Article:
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Where the Edit tools and MIDI Event List enable you to do edit specific notes or groups of notes, the editing possibilities found in the Event Operations window can have even more of an impact on your MIDI and instrument tracks. Go to Event > Event Operations > Event Operations Window. Now we've got the Event Operations window open. The operations here enable you to enter and alter the pitch, dynamics, timing and phrasing of any MIDI performance. Now we've already covered Input Quantize and Step Input, so I'll give explanations of the others in this video, and then I'll dedicate a separate video to the most enigmatic of these operations, the Quantization function.
So let's start here at the top with Change Velocity. The Change Velocity function adjusts the attack and release velocities for selected notes. It's useful for creating dynamic changes that weren't recorded with the original MIDI data. So let's take a look at this trumpet track, where we've got the velocity showing, and I'm going to highlight this area. So I'm going to change the velocity of the Note On, and if we choose Set all to this value 64 and hit Apply, it moves all of the velocity to 64. I'm going to undo that.
You can also scale it by a percentage or just simply subtract by a number, let's try subtracting by 31, hit Apply. It keeps everything at the same relative value, but it is dropped down by 31. I'll undo that. What if we try the Randomize, and this is maxed out at 100, so we hit Apply, you can see that their velocities go all over the place. I'm not sure when that would be a good thing to do, but hey! Why not? Let's go to the Change Duration. The Change Duration function is good for making a MIDI or instrument track more staccato. That is for shorter notes, or legato for smoothing out a phrase. You can use it to remove overlapping notes and transform sustain pedal data into duration data, which is actually quite useful for piano players who are too heavy on the sustain pedal while recording MIDI data.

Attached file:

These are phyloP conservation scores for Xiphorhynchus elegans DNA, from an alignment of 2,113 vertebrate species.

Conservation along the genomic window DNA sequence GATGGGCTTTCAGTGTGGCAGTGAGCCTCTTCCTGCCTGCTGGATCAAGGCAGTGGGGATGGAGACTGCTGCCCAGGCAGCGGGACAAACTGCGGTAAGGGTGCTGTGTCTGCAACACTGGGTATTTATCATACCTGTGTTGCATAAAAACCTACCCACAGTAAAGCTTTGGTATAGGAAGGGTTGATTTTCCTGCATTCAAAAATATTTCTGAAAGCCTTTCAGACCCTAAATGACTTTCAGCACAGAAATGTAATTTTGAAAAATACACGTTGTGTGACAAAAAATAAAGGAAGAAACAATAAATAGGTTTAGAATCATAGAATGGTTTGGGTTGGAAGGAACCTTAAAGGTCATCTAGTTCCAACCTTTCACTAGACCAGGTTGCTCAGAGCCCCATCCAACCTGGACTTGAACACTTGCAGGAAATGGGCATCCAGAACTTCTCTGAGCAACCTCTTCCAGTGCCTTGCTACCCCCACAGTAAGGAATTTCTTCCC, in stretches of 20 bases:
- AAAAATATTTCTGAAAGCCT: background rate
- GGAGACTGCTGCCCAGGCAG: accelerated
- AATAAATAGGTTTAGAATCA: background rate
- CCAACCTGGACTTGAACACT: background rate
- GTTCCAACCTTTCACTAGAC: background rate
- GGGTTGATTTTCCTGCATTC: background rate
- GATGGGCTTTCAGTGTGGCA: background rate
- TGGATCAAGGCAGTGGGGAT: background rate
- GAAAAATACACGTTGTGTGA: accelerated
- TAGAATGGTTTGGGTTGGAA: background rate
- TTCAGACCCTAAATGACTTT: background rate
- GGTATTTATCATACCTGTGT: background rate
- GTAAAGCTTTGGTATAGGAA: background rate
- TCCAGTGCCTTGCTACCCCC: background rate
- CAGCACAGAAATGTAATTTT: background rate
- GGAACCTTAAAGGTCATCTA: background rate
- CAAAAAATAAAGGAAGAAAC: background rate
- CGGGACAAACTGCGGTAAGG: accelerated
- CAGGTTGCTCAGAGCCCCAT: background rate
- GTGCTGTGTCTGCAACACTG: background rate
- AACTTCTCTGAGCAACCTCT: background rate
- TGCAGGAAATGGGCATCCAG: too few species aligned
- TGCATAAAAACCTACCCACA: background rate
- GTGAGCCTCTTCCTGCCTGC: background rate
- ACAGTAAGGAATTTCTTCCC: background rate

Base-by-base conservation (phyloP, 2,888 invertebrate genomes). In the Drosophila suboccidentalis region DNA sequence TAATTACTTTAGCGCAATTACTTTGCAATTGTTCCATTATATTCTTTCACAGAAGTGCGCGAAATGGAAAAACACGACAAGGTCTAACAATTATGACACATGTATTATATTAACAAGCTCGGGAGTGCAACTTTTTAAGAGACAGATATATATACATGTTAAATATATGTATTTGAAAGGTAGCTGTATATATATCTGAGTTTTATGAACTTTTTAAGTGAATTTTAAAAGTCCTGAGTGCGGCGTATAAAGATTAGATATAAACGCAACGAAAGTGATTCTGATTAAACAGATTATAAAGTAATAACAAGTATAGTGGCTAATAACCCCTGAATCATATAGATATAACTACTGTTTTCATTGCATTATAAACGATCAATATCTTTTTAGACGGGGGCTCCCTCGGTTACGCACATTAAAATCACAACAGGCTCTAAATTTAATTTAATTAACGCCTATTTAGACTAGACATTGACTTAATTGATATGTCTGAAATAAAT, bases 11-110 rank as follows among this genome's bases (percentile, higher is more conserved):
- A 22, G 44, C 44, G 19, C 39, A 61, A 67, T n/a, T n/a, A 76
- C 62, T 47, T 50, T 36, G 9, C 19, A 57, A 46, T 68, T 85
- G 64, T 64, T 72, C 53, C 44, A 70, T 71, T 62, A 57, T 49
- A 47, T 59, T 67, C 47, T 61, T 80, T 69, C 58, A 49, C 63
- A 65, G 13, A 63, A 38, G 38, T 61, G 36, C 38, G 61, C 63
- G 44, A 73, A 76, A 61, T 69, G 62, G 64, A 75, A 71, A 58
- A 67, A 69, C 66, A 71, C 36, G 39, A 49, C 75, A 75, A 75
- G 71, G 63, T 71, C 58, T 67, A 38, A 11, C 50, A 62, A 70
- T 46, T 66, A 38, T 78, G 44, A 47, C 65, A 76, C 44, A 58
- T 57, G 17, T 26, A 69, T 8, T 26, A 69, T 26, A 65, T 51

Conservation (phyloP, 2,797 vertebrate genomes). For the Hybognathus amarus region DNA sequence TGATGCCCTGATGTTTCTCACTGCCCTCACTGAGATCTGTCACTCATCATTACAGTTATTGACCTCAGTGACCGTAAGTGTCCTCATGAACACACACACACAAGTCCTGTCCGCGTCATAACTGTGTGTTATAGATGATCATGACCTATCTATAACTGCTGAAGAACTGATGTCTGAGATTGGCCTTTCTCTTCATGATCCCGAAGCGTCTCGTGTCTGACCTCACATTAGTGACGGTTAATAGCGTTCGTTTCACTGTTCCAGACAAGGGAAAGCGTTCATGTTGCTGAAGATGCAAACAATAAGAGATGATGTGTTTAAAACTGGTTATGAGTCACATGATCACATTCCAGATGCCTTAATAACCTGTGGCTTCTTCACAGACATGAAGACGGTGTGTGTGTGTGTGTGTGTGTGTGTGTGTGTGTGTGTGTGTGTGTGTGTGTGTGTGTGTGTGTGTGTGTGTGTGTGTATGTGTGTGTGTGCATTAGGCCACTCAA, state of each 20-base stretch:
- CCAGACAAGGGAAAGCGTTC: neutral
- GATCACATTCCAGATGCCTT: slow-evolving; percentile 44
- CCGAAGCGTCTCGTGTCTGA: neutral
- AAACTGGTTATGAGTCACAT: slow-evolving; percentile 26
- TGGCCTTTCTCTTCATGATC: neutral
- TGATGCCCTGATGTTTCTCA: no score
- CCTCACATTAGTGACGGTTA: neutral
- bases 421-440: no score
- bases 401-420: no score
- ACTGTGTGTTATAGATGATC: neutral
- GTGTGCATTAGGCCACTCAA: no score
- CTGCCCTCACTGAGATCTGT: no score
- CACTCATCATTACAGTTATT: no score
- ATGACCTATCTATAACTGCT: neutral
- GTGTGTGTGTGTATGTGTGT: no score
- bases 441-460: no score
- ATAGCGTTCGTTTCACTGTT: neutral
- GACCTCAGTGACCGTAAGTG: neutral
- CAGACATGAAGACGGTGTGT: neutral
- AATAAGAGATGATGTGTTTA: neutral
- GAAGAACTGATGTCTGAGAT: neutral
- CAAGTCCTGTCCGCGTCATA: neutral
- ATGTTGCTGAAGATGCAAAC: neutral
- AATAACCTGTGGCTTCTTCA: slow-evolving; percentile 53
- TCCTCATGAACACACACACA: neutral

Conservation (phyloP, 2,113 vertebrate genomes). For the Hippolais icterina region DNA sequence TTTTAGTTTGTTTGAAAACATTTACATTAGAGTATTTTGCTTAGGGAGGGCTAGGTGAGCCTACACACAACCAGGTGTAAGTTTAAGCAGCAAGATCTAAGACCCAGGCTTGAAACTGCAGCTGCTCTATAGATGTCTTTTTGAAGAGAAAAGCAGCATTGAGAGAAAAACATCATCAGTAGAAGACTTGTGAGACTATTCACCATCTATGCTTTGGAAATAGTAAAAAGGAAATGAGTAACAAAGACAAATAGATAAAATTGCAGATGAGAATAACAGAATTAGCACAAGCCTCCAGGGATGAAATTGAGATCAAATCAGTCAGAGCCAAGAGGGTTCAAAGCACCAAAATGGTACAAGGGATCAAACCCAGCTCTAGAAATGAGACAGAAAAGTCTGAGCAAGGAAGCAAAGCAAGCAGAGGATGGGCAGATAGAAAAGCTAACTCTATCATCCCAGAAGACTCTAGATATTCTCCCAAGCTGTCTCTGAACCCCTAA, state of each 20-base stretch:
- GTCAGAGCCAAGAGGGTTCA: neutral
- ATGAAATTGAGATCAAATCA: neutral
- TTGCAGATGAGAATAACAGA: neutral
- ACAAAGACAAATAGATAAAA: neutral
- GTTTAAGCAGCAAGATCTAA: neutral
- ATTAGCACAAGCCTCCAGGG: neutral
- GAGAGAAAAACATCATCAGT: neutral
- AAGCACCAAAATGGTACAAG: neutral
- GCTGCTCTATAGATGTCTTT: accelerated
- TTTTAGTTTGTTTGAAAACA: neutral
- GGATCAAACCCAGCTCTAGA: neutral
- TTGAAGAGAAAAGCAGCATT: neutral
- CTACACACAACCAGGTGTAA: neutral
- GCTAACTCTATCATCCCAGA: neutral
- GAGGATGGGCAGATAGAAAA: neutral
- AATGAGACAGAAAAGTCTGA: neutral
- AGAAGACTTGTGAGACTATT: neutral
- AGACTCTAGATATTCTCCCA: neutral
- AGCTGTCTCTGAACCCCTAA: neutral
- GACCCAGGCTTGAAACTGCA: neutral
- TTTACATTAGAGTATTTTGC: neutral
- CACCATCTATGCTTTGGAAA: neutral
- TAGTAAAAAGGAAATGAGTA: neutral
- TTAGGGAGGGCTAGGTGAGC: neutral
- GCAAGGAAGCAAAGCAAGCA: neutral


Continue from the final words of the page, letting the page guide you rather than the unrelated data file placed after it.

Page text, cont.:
But let's hear what it sounds like on this trumpet part. You can see that these notes are pretty short here. I'm just going to play this real quick, so you can hear how short they actually are. (Music playing.) So what if we take these notes and make them more legato, so that they're actually one beat in length? Let's apply this and see what happens. Press Play. (Music playing.) It's kind of a cool effect. I'm going to undo that. So there is a lot of opportunities to change the durations and the whole feel of the track by using this Change Duration function. Let's go down to Transpose.
The Transpose function moves selected notes up or down and pitch. This is what you use if you want to change the key of a part without rerecording the part, or if you want to move a MIDI part up or down an octave to make it sound in a better range, or you can even change a triggered sample on a repeated note, like changing the sound of a high- hat track from one sample to another. What I'm going to do now is play this track with all the instruments in it, in its original pitch, and then I'm going to transpose it all up. (Music playing.) So if I highlight all of these regions and let's bring it up, let's try 6 semitones, hit Apply, and that's moved everything up. Let's listen. (Music playing.) While that's a good test, I actually like the original key better than this one.